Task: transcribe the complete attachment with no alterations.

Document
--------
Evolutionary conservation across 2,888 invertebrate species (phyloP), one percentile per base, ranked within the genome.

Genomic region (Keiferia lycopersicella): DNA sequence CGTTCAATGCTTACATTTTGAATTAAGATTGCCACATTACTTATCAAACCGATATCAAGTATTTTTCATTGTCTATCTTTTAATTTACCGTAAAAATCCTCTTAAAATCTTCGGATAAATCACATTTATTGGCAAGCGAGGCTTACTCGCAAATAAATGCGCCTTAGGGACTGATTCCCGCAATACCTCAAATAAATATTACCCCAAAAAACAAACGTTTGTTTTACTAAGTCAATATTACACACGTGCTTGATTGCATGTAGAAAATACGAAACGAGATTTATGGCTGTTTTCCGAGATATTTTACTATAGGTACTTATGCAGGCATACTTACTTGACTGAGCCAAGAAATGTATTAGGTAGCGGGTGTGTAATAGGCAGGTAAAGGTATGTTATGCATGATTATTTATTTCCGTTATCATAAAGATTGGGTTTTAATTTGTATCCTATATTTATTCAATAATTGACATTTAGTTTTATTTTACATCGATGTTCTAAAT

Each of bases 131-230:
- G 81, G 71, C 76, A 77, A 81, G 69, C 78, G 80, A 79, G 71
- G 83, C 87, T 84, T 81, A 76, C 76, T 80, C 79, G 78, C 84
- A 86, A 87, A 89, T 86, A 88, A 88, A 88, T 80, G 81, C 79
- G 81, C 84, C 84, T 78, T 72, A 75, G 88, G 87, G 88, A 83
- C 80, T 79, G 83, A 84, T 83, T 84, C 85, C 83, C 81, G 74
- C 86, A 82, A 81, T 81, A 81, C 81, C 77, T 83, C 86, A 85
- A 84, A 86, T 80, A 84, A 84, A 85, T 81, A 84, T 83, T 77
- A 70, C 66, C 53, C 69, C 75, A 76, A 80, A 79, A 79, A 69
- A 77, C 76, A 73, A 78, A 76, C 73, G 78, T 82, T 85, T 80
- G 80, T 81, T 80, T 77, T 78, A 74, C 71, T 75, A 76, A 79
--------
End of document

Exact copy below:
Evolutionary conservation across 2,888 invertebrate species (phyloP), one percentile per base, ranked within the genome.

Genomic region (Keiferia lycopersicella): DNA sequence CGTTCAATGCTTACATTTTGAATTAAGATTGCCACATTACTTATCAAACCGATATCAAGTATTTTTCATTGTCTATCTTTTAATTTACCGTAAAAATCCTCTTAAAATCTTCGGATAAATCACATTTATTGGCAAGCGAGGCTTACTCGCAAATAAATGCGCCTTAGGGACTGATTCCCGCAATACCTCAAATAAATATTACCCCAAAAAACAAACGTTTGTTTTACTAAGTCAATATTACACACGTGCTTGATTGCATGTAGAAAATACGAAACGAGATTTATGGCTGTTTTCCGAGATATTTTACTATAGGTACTTATGCAGGCATACTTACTTGACTGAGCCAAGAAATGTATTAGGTAGCGGGTGTGTAATAGGCAGGTAAAGGTATGTTATGCATGATTATTTATTTCCGTTATCATAAAGATTGGGTTTTAATTTGTATCCTATATTTATTCAATAATTGACATTTAGTTTTATTTTACATCGATGTTCTAAAT

Each of bases 131-230:
- G 81, G 71, C 76, A 77, A 81, G 69, C 78, G 80, A 79, G 71
- G 83, C 87, T 84, T 81, A 76, C 76, T 80, C 79, G 78, C 84
- A 86, A 87, A 89, T 86, A 88, A 88, A 88, T 80, G 81, C 79
- G 81, C 84, C 84, T 78, T 72, A 75, G 88, G 87, G 88, A 83
- C 80, T 79, G 83, A 84, T 83, T 84, C 85, C 83, C 81, G 74
- C 86, A 82, A 81, T 81, A 81, C 81, C 77, T 83, C 86, A 85
- A 84, A 86, T 80, A 84, A 84, A 85, T 81, A 84, T 83, T 77
- A 70, C 66, C 53, C 69, C 75, A 76, A 80, A 79, A 79, A 69
- A 77, C 76, A 73, A 78, A 76, C 73, G 78, T 82, T 85, T 80
- G 80, T 81, T 80, T 77, T 78, A 74, C 71, T 75, A 76, A 79